Cooperative Fish and Wildlife Research Units Program: North Carolina
Education, Research and Technical Assistance for Managing Our Natural Resources

Rogers, S. L., J. A. Collazo, and C. A. Drew. 2013. Nest occurrence and survival of King Rails in fire-managed coastal marshes in North Carolina and Virginia. J. Field Ornithology 84:355-366/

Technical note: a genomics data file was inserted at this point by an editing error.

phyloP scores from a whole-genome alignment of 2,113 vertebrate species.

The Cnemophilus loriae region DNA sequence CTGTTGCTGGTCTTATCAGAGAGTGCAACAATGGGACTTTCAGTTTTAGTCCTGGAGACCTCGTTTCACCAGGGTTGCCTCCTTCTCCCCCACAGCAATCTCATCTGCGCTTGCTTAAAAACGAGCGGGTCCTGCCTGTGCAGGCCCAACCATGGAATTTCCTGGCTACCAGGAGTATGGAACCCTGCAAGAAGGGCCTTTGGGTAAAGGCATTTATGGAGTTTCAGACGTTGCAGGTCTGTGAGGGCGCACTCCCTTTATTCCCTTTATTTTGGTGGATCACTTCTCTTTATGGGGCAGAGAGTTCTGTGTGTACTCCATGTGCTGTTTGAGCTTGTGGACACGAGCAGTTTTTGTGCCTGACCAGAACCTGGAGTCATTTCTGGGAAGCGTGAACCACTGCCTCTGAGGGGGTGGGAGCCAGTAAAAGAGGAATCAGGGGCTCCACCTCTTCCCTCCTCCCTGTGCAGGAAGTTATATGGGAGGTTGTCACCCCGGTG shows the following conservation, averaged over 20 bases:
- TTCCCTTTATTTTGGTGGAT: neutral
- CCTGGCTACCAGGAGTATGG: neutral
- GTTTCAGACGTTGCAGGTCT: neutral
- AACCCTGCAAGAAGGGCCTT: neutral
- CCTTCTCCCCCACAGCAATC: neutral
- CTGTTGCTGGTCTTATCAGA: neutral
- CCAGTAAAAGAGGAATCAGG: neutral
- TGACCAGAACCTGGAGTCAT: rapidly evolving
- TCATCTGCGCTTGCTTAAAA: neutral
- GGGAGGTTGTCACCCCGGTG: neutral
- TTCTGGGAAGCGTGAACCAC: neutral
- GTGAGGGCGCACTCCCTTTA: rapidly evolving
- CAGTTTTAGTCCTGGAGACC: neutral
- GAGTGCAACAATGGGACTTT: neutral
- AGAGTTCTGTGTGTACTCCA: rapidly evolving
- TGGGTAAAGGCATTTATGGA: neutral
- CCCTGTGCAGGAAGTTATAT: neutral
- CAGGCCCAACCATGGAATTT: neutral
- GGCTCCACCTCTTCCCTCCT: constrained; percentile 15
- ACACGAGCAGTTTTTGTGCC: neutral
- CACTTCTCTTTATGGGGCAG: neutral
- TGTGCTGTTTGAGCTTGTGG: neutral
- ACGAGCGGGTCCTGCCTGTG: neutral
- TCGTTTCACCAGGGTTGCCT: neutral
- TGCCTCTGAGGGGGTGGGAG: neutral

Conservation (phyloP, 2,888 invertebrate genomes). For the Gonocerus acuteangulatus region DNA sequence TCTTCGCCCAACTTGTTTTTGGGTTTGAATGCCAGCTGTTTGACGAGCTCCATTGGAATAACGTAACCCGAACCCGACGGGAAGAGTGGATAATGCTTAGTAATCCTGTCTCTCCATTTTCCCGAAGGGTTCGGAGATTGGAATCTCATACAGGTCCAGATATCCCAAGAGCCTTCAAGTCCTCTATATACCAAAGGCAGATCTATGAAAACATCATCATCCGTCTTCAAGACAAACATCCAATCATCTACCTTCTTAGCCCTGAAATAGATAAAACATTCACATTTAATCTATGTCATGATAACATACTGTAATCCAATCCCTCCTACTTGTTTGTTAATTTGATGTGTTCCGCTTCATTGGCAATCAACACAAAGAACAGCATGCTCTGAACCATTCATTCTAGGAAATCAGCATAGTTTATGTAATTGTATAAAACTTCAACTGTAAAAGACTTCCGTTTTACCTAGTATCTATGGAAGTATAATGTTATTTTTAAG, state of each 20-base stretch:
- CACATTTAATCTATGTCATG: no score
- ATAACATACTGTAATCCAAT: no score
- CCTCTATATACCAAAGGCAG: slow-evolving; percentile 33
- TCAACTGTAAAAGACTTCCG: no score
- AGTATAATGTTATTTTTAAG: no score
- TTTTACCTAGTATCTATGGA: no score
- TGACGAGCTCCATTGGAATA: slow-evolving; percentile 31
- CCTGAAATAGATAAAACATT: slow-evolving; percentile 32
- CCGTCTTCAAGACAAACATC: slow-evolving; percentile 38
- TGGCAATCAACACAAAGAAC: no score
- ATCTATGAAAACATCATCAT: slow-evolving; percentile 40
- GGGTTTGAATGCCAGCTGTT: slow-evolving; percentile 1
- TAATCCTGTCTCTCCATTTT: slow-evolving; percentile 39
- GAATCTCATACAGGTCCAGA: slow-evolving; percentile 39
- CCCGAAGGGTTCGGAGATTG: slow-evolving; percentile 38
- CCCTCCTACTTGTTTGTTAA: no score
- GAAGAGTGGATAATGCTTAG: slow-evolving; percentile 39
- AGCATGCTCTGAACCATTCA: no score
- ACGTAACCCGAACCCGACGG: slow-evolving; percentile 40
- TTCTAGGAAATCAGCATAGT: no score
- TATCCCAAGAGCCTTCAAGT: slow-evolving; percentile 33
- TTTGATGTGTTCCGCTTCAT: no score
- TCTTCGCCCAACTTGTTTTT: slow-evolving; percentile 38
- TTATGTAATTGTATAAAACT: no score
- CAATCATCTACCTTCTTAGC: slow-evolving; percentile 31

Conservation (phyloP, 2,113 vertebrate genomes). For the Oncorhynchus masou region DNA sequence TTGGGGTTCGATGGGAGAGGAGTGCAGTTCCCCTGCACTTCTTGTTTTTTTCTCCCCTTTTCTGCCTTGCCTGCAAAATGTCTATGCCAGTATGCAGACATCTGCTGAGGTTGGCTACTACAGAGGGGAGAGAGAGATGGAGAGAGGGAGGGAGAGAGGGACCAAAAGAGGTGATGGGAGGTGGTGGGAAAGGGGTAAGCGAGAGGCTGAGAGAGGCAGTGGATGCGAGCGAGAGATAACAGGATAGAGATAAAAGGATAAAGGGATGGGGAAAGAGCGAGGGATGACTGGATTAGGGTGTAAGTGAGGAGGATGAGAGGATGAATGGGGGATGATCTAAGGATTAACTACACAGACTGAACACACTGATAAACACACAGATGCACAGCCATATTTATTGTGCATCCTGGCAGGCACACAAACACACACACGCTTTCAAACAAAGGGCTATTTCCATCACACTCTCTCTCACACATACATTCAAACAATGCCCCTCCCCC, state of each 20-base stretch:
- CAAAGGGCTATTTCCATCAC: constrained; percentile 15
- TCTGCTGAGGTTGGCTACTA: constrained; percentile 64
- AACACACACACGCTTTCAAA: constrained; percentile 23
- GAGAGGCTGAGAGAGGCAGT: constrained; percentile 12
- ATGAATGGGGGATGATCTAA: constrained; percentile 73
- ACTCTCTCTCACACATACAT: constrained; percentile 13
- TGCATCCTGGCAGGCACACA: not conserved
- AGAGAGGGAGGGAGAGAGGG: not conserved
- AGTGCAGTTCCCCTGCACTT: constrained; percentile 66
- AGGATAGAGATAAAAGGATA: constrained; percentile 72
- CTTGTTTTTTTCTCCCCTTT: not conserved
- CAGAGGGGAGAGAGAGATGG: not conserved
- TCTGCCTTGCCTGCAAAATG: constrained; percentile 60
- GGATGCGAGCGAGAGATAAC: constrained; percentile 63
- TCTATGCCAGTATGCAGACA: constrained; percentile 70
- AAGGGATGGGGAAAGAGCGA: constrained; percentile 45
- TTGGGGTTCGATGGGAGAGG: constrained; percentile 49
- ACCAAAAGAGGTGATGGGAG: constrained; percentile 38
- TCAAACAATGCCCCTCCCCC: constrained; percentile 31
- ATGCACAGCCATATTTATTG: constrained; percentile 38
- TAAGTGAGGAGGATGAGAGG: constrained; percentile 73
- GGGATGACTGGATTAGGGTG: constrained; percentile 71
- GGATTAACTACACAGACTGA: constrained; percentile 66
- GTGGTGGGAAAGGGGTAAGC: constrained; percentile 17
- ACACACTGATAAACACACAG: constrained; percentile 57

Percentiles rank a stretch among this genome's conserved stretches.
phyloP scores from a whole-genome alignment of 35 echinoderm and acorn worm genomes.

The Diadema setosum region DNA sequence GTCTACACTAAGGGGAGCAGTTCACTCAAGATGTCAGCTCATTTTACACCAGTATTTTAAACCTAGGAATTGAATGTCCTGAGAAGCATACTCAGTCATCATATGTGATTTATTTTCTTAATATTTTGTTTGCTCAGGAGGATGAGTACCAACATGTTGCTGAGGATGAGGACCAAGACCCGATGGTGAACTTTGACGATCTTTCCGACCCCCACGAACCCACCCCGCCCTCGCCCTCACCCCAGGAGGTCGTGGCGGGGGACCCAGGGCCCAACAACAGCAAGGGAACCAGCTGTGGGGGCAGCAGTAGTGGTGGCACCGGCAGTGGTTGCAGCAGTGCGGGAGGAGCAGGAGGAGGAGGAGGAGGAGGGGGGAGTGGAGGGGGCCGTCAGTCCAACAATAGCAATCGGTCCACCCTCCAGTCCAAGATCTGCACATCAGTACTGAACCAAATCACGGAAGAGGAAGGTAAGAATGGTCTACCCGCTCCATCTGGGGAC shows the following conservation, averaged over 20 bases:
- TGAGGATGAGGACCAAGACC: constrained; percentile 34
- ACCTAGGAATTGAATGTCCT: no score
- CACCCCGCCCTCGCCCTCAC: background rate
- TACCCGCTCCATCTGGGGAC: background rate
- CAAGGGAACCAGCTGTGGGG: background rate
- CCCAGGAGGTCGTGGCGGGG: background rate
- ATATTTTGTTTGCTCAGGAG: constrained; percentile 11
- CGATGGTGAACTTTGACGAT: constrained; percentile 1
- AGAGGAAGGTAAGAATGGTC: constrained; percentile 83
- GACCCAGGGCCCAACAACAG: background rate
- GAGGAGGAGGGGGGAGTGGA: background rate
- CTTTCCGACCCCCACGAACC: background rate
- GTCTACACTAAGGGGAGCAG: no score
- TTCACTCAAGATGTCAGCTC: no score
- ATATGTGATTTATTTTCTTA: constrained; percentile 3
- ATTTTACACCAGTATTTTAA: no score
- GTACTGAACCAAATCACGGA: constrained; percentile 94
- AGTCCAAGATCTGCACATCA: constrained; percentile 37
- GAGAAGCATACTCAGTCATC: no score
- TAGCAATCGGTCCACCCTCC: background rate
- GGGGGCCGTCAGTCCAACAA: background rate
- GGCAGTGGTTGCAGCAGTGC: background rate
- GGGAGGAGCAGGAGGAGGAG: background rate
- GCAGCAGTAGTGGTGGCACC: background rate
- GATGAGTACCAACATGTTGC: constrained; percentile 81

Abstract.- A greater understanding of King Rail (Rallus elegans) reproductive ecology in fire-managed marshes has been identified as a means to help alleviate their declining trend in freshwater emergent marshes. Call-broadcast surveys, nest searches and nest surveillance were used to estimate the probability of detecting reproductive activity and nest success at Mackay Island and Back Bay National Wildlife Refuges, North Carolina and Virginia, in 2009 and 2010. The probabilities that a surveyed plot was occupied ( ) and contained an active nest ( ) were higher in recently burned (0-1 years since burn [YSB]) marsh plots than in plots with 2 YSB in both refuges. Highest probabilities were recorded in 0-1 YSB plots at Mackay Island NWR ( = 0.96 0.04, = 0.75 0.18), and the lowest, in 2 YSB plots at Back Bay NWR ( = 0.21 0.10, = 0.03 0.04). Period nest survival from egg laying to hatching (31 days) was 0.48 (95% CI = 0.06 - 0.83), with an estimated 0.84 (95% CI = 0.60 – 1.0) for the incubation stage (21 days). While the linkage between occupancy and reproductive activity in 0-1 YSB marsh plots was established, low sample sizes precluded linking fire management and nest survival. Findings suggested that fire management creates habitat that holds potential for population growth. Studies focusing on the implications of prescribed burns for fitness should be conducted across multiple sites to capture variation in King Rail responses across its geographic range.